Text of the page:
Oncotarget

Clinical Research Papers:

Phase I dose-escalation study of the c-Met tyrosine kinase inhibitor SAR125844 in Asian patients with advanced solid tumors, including patients with MET-amplified gastric cancer

Kohei Shitara, Tae Min Kim, Tomoya Yokota, Masahiro Goto, Taroh Satoh, Jin-Hee Ahn, Hyo Song Kim, Sylvie Assadourian, Corinne Gomez, Marzia Harnois, Satoshi Hamauchi, Toshihiro Kudo, Toshihido Doi and Yung-Jue Bang _

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Oncotarget. 2017; 8:79546-79555. https://doi.org/10.18632/oncotarget.18554

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Abstract

Kohei Shitara1, Tae Min Kim2, Tomoya Yokota3, Masahiro Goto4, Taroh Satoh5, Jin-Hee Ahn6, Hyo Song Kim7, Sylvie Assadourian8, Corinne Gomez9, Marzia Harnois8, Satoshi Hamauchi3, Toshihiro Kudo5, Toshihido Doi1 and Yung-Jue Bang2

1Department of Experimental Therapeutics and Gastrointestinal Oncology, National Cancer Center Hospital East, Kashiwa, Japan

2Department of Internal Medicine, Seoul National University College of Medicine, Seoul, Korea

3Division of Gastrointestinal Oncology, Shizuoka Cancer Center, Shizuoka, Japan

4Cancer Chemotherapy Center, Osaka Medical College Hospital, Osaka, Japan

5Department of Frontier Science for Cancer and Chemotherapy, Osaka University Graduate School of Medicine, Osaka, Japan

6Department of Oncology, Asan Medical Center, Seoul, Korea

7Division of Medical Oncology, Yonsei University College of Medicine, Seoul, Korea

8Research and Development, Sanofi, Paris, France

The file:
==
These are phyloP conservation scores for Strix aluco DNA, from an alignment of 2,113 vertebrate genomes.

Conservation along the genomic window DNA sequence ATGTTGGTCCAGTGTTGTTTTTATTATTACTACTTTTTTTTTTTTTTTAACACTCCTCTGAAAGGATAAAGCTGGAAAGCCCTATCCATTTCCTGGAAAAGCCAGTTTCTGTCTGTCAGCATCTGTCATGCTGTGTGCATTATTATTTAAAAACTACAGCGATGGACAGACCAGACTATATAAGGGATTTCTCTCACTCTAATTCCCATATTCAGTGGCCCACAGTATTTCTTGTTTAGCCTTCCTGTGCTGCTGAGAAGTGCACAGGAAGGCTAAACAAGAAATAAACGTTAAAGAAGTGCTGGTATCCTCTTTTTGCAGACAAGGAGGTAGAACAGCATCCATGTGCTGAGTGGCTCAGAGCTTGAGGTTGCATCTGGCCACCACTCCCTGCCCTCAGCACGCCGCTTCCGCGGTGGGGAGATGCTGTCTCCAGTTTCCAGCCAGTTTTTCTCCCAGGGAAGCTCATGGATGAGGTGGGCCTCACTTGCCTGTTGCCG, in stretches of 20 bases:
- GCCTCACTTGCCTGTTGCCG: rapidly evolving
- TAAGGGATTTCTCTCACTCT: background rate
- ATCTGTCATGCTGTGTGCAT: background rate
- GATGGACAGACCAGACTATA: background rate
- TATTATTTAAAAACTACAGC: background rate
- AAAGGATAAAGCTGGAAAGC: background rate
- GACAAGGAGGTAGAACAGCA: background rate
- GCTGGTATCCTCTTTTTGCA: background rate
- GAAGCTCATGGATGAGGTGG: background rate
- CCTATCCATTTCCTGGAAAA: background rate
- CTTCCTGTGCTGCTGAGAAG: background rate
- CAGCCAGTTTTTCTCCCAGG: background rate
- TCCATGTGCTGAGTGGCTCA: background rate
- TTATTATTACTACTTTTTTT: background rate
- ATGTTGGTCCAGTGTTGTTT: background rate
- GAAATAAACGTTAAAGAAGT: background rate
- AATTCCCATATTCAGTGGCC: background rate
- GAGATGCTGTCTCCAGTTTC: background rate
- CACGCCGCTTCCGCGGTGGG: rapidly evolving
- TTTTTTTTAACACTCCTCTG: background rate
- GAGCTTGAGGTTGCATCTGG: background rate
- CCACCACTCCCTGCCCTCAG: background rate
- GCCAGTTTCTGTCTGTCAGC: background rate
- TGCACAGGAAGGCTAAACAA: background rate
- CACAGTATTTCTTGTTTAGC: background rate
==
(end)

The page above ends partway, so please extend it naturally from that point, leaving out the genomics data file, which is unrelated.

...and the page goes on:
9Pharmacokinetics and Distribution, Sanofi, Paris, France

Correspondence to:

Yung-Jue Bang, email: bangyj@snu.ac.kr

Keywords: gastric cancer, MET amplification, Asian population, phase I trial

Received: January 17, 2017     Accepted: June 04, 2017     Published: June 16, 2017

ABSTRACT

SAR125844 is a potent and selective inhibitor of the c-Met kinase receptor. This was an open-label, phase I, multicenter, dose-escalation, and dose-expansion trial of SAR125844 in Asian patients with solid tumors, a subgroup of whom had gastric cancer and MET amplification (NCT01657214). SAR125844 was administered by intravenous infusion (260–570 mg/m2) on days 1, 8, 15, and 22 of each 28-day cycle. Objectives were to determine the maximum tolerated dose (MTD) and to evaluate SAR125844 safety and pharmacokinetic profile. Antitumor activity was also assessed. Of 38 patients enrolled (median age 64.0 years), 22 had gastric cancer, including 14 with MET amplification. In the dose-escalation cohort (N = 19; unselected population, including three patients with MET-amplification [two with gastric cancer and one with lung cancer]), the MTD was not reached, and the recommended dose was established at 570 mg/m2. Most frequent treatment-emergent adverse events (AEs) were nausea (36.8%), vomiting (34.2%), decreased appetite (28.9%), and fatigue or asthenia, constipation, and abdominal pains (each 21.1%); none appeared to be dose-dependent. Grade ≥ 3 AEs were observed in 39.5% of patients and considered drug-related in 7.9%. SAR125844 exposure increased slightly more than expected by dose proportionality; dose had no significant effect on clearance. No objective responses were observed in the dose-escalation cohort, with seven patients (three gastric cancer, two colorectal cancer, one breast cancer, and one with cancer of unknown primary origin) having stable disease. Modest antitumor activity was observed at 570 mg/m2 in the dose-expansion cohort, comprising patients with MET-amplified tumors (N = 19). Two gastric cancer patients had partial responses, seven patients had stable disease (six gastric cancer and one kidney cancer), and 10 patients had progressive disease. Single-agent SAR125844 administered up to 570 mg/m2 has acceptable tolerability and modest antitumor activity in patients with MET-amplified gastric cancer.


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